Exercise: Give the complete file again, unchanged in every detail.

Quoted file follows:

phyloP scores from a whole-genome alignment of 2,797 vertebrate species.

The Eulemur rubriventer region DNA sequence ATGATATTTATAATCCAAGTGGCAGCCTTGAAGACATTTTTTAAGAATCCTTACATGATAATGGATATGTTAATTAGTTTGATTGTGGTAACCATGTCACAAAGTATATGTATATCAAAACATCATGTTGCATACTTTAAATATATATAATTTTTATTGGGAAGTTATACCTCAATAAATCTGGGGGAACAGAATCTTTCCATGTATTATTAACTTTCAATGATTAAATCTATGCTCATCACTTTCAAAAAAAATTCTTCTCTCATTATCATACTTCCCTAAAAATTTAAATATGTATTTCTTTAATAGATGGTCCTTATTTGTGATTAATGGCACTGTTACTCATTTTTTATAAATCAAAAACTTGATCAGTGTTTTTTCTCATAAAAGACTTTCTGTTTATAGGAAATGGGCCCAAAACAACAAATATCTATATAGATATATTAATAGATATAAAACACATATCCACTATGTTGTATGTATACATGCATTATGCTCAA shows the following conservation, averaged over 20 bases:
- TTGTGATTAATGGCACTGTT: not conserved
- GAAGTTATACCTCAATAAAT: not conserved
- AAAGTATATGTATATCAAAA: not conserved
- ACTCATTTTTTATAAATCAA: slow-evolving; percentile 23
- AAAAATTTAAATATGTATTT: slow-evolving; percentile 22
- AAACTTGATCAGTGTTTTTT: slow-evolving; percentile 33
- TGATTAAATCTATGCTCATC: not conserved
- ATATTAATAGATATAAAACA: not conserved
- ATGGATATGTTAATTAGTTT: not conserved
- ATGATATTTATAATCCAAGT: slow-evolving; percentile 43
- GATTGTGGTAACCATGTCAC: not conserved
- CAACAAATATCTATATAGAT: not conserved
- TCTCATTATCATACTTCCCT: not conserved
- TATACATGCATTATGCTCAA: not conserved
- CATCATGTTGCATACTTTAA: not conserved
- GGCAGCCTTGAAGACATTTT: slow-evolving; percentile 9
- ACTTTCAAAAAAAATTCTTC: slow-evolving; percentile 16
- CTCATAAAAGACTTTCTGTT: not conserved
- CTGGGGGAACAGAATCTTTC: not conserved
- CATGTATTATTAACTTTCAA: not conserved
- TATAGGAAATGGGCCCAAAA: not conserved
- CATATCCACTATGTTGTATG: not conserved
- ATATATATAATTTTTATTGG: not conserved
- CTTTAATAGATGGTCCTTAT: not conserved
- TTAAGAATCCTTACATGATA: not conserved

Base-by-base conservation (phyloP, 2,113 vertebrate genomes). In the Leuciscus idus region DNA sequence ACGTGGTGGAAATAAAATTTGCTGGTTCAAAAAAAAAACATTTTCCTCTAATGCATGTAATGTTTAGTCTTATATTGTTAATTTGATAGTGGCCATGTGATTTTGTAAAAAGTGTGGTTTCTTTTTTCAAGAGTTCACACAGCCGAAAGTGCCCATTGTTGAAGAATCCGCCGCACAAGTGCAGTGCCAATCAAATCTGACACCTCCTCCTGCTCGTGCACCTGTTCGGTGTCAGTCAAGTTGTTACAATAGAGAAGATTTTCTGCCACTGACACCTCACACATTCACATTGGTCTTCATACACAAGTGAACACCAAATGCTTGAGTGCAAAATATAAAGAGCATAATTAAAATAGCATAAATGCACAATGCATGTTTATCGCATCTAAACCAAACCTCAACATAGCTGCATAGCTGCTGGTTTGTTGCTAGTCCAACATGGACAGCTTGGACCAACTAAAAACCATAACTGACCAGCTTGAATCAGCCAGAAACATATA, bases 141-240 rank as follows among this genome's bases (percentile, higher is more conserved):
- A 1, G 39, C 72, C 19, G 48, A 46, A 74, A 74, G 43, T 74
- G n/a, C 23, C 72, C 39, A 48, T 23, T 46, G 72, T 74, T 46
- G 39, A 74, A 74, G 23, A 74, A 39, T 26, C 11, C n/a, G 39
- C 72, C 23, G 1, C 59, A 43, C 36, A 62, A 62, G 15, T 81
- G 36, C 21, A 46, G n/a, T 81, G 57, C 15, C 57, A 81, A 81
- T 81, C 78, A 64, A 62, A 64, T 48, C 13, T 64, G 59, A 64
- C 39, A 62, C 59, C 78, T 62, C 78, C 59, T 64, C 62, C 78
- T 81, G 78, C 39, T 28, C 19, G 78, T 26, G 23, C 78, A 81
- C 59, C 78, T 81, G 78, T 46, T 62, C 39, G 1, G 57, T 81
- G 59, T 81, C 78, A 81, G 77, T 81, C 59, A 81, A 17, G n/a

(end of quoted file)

phyloP scores from a whole-genome alignment of 2,797 vertebrate species.

The Eulemur rubriventer region DNA sequence ATGATATTTATAATCCAAGTGGCAGCCTTGAAGACATTTTTTAAGAATCCTTACATGATAATGGATATGTTAATTAGTTTGATTGTGGTAACCATGTCACAAAGTATATGTATATCAAAACATCATGTTGCATACTTTAAATATATATAATTTTTATTGGGAAGTTATACCTCAATAAATCTGGGGGAACAGAATCTTTCCATGTATTATTAACTTTCAATGATTAAATCTATGCTCATCACTTTCAAAAAAAATTCTTCTCTCATTATCATACTTCCCTAAAAATTTAAATATGTATTTCTTTAATAGATGGTCCTTATTTGTGATTAATGGCACTGTTACTCATTTTTTATAAATCAAAAACTTGATCAGTGTTTTTTCTCATAAAAGACTTTCTGTTTATAGGAAATGGGCCCAAAACAACAAATATCTATATAGATATATTAATAGATATAAAACACATATCCACTATGTTGTATGTATACATGCATTATGCTCAA shows the following conservation, averaged over 20 bases:
- TTGTGATTAATGGCACTGTT: not conserved
- GAAGTTATACCTCAATAAAT: not conserved
- AAAGTATATGTATATCAAAA: not conserved
- ACTCATTTTTTATAAATCAA: slow-evolving; percentile 23
- AAAAATTTAAATATGTATTT: slow-evolving; percentile 22
- AAACTTGATCAGTGTTTTTT: slow-evolving; percentile 33
- TGATTAAATCTATGCTCATC: not conserved
- ATATTAATAGATATAAAACA: not conserved
- ATGGATATGTTAATTAGTTT: not conserved
- ATGATATTTATAATCCAAGT: slow-evolving; percentile 43
- GATTGTGGTAACCATGTCAC: not conserved
- CAACAAATATCTATATAGAT: not conserved
- TCTCATTATCATACTTCCCT: not conserved
- TATACATGCATTATGCTCAA: not conserved
- CATCATGTTGCATACTTTAA: not conserved
- GGCAGCCTTGAAGACATTTT: slow-evolving; percentile 9
- ACTTTCAAAAAAAATTCTTC: slow-evolving; percentile 16
- CTCATAAAAGACTTTCTGTT: not conserved
- CTGGGGGAACAGAATCTTTC: not conserved
- CATGTATTATTAACTTTCAA: not conserved
- TATAGGAAATGGGCCCAAAA: not conserved
- CATATCCACTATGTTGTATG: not conserved
- ATATATATAATTTTTATTGG: not conserved
- CTTTAATAGATGGTCCTTAT: not conserved
- TTAAGAATCCTTACATGATA: not conserved

Base-by-base conservation (phyloP, 2,113 vertebrate genomes). In the Leuciscus idus region DNA sequence ACGTGGTGGAAATAAAATTTGCTGGTTCAAAAAAAAAACATTTTCCTCTAATGCATGTAATGTTTAGTCTTATATTGTTAATTTGATAGTGGCCATGTGATTTTGTAAAAAGTGTGGTTTCTTTTTTCAAGAGTTCACACAGCCGAAAGTGCCCATTGTTGAAGAATCCGCCGCACAAGTGCAGTGCCAATCAAATCTGACACCTCCTCCTGCTCGTGCACCTGTTCGGTGTCAGTCAAGTTGTTACAATAGAGAAGATTTTCTGCCACTGACACCTCACACATTCACATTGGTCTTCATACACAAGTGAACACCAAATGCTTGAGTGCAAAATATAAAGAGCATAATTAAAATAGCATAAATGCACAATGCATGTTTATCGCATCTAAACCAAACCTCAACATAGCTGCATAGCTGCTGGTTTGTTGCTAGTCCAACATGGACAGCTTGGACCAACTAAAAACCATAACTGACCAGCTTGAATCAGCCAGAAACATATA, bases 141-240 rank as follows among this genome's bases (percentile, higher is more conserved):
- A 1, G 39, C 72, C 19, G 48, A 46, A 74, A 74, G 43, T 74
- G n/a, C 23, C 72, C 39, A 48, T 23, T 46, G 72, T 74, T 46
- G 39, A 74, A 74, G 23, A 74, A 39, T 26, C 11, C n/a, G 39
- C 72, C 23, G 1, C 59, A 43, C 36, A 62, A 62, G 15, T 81
- G 36, C 21, A 46, G n/a, T 81, G 57, C 15, C 57, A 81, A 81
- T 81, C 78, A 64, A 62, A 64, T 48, C 13, T 64, G 59, A 64
- C 39, A 62, C 59, C 78, T 62, C 78, C 59, T 64, C 62, C 78
- T 81, G 78, C 39, T 28, C 19, G 78, T 26, G 23, C 78, A 81
- C 59, C 78, T 81, G 78, T 46, T 62, C 39, G 1, G 57, T 81
- G 59, T 81, C 78, A 81, G 77, T 81, C 59, A 81, A 17, G n/a